For most people, morning isn’t morning unless there’s coffee involved. Twenty years ago, that often meant burnt, long-past-its-prime coffee from the office coffee pot. Happily, even office break-rooms now sport espresso machines, while coffeehouse menus list fair-trade, shade-grown, organic beans that might have even been roasted in the coffeehouse that morning. One thing has stayed the same, though: people still put sugar and non-dairy creamer in their coffee.
Actually, non-dairy creamer pretty much is sugar with some industrially processed oil thrown in, as you can see when you read the ingredient list on French Vanilla Coffeemate: “Sugar, Hydrogenated Vegetable Oil (Coconut and/or Palm Kernel and/or Soybean), Corn Syrup Solids, Less than 2% of Sodium Caseinate (a Milk Derivative)**, Dipotassium Phosphate, Natural and Artificial Flavor, Mono- and Diglycerides, Sodium Aluminosilicate, Salt. **Not a Source of Lactose.” If you want to enjoy fresh coffee to kick off your day, adding sugars, industrially processed oil, and unnecessary fillers to your cup of joe isn’t the way to do it.
Enter bulletproof coffee. Invented by a Silicon Valley entrepreneur, bulletproof coffee is coffee blended with unsalted butter (preferably from grass-fed cows) and MCT oil (medium-chain triglyceride), which is derived from coconut oil. You need to blend it to emulsify the fats with the coffee—otherwise, you wind up with an oil slick on top. Essentially, it’s an extra-creamy latte, one that uses cream that has been churned into butter rather than unchurned, still-liquid cream. Purported benefits include everything from weight loss to increased mental performance, but those claims are controversial and vary from person to person (for me I love it and agree with the benefits!). One uncontested perk about bulletproof coffee, though, is its lack of sugar—these days, pretty much everyone except those working in the sugar industry agrees that the less sugar you eat, the healthier you’ll be.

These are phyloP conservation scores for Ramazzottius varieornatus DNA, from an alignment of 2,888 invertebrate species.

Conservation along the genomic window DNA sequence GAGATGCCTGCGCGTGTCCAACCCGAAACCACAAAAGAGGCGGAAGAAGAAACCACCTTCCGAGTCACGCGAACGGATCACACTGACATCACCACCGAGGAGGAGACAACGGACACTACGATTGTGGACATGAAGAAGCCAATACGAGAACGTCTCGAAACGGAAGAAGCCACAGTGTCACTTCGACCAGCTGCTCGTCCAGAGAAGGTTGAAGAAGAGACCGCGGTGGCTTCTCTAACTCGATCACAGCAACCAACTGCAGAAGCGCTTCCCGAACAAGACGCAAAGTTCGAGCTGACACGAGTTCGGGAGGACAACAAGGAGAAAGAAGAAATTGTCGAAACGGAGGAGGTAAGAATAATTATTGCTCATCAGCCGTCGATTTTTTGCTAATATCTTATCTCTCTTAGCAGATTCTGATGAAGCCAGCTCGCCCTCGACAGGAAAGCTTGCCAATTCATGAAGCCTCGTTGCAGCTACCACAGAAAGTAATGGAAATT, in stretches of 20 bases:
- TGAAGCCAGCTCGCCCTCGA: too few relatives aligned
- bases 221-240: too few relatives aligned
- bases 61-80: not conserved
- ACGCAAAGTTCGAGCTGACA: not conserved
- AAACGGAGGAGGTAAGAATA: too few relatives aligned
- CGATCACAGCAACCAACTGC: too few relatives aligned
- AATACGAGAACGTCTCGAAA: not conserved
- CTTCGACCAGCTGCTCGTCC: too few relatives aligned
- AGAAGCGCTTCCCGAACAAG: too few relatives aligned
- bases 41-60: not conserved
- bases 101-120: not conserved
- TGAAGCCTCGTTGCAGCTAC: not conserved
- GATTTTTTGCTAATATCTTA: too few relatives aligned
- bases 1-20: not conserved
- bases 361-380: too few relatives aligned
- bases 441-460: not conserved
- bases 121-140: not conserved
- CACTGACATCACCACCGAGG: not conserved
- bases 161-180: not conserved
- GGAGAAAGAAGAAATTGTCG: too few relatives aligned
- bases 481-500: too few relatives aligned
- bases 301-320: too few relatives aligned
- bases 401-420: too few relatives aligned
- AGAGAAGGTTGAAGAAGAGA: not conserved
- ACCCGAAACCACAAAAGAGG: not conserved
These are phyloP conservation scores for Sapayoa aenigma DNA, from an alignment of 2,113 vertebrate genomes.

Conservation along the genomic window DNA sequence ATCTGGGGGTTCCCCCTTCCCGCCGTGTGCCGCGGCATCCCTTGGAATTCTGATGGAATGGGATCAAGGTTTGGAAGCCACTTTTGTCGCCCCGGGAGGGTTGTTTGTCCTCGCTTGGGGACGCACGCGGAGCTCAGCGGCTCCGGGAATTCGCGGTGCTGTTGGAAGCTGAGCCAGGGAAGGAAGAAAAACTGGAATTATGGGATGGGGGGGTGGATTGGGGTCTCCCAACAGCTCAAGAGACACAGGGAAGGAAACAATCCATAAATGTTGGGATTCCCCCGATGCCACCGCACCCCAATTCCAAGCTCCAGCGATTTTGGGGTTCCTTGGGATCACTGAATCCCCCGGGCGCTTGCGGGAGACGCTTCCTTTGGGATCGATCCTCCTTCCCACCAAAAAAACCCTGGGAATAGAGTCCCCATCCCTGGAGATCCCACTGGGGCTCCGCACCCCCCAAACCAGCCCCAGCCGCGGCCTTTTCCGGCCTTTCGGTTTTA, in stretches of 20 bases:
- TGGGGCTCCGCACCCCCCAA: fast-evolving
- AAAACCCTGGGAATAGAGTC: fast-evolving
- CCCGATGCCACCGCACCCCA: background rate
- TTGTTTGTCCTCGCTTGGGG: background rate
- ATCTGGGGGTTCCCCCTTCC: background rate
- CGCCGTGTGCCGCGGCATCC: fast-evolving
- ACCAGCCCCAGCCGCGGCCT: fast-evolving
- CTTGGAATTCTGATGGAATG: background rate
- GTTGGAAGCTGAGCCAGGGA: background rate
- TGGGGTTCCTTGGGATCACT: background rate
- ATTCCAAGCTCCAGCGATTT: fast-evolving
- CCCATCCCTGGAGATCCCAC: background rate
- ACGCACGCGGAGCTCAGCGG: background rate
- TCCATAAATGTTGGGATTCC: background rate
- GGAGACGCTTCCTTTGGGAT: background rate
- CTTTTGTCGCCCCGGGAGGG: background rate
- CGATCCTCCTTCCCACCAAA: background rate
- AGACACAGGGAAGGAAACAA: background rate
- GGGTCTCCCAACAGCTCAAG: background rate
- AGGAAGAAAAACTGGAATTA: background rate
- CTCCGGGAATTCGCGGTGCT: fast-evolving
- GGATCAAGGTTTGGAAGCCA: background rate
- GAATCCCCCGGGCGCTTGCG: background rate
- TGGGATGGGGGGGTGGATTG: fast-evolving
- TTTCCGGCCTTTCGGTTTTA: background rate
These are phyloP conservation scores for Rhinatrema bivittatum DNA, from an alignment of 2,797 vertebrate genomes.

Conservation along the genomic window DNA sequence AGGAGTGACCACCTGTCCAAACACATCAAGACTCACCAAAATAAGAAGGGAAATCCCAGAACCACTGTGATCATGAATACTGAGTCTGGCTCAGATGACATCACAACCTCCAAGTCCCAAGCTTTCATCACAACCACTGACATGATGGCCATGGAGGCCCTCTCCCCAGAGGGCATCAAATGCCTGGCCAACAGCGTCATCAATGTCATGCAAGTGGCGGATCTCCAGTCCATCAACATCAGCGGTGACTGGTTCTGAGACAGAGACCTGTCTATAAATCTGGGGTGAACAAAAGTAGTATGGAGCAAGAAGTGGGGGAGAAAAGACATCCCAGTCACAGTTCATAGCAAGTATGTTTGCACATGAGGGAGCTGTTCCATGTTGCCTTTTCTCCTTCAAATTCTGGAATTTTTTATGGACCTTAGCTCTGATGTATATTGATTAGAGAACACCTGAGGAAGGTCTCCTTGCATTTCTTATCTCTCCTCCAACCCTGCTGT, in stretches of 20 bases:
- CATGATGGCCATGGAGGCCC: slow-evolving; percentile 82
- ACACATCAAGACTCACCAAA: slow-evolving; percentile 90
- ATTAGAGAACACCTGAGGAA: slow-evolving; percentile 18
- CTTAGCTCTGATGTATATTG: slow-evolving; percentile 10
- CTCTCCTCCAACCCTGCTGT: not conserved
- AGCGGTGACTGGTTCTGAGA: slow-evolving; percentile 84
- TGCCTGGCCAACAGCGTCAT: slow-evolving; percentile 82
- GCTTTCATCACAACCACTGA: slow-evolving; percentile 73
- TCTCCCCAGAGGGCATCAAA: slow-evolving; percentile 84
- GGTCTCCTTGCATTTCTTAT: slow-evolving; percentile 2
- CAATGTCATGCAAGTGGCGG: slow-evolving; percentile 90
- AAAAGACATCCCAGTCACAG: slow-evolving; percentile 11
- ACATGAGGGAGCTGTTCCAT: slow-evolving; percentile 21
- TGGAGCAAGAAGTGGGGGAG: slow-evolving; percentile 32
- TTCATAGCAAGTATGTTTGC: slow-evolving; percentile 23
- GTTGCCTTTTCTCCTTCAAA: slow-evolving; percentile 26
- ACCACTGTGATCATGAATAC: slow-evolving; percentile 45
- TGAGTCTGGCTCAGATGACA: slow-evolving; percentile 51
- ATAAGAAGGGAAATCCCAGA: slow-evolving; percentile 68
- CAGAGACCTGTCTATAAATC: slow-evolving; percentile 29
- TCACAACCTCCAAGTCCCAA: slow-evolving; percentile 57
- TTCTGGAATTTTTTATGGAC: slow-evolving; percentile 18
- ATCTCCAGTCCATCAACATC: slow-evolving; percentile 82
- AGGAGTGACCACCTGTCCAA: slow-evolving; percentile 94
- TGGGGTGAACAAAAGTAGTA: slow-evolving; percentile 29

Along with not adding sugar to your coffee, the concept of swapping out non-dairy creamer for real butter and/or coconut oil is a winner, too. Your coffee will taste much fresher and will even have a hint of natural sweetness if you use dairy products (especially from grass-fed animals) and/or coconut oil in your coffee. If you have a milk frother that heats your cream, the whipping action and heat will emulsify your dairy and/or oil—and allow you to make a latte without having to use a blender.
Freshly roasted, unburnt beans also make for better-tasting coffee that will naturally be less bitter than beans past their prime or beans that have been over-roasted (I use the bulletproof coffee beans HERE). Lighter-roasted beans taste less bitter than darker-roasted beans, too, although bear in mind that because caffeine is sensitive to heat, the lighter the roast, the more caffeine the beans will have. Cold-brewing also creates coffee with slightly higher caffeine levels.
So if you want to make your own bulletproof coffee, start with good-quality beans, then add cream, butter, and/or unprocessed oil(s) and either zip your coffee through a blender or use a heated milk frother to emulsify the dairy/oil. If you’re craving something sugary in your coffee, try nibbling on a square or two of 85% dark chocolate as you quaff your morning beverage. You’ll never be tempted by sugar cubes or non-dairy creamers again!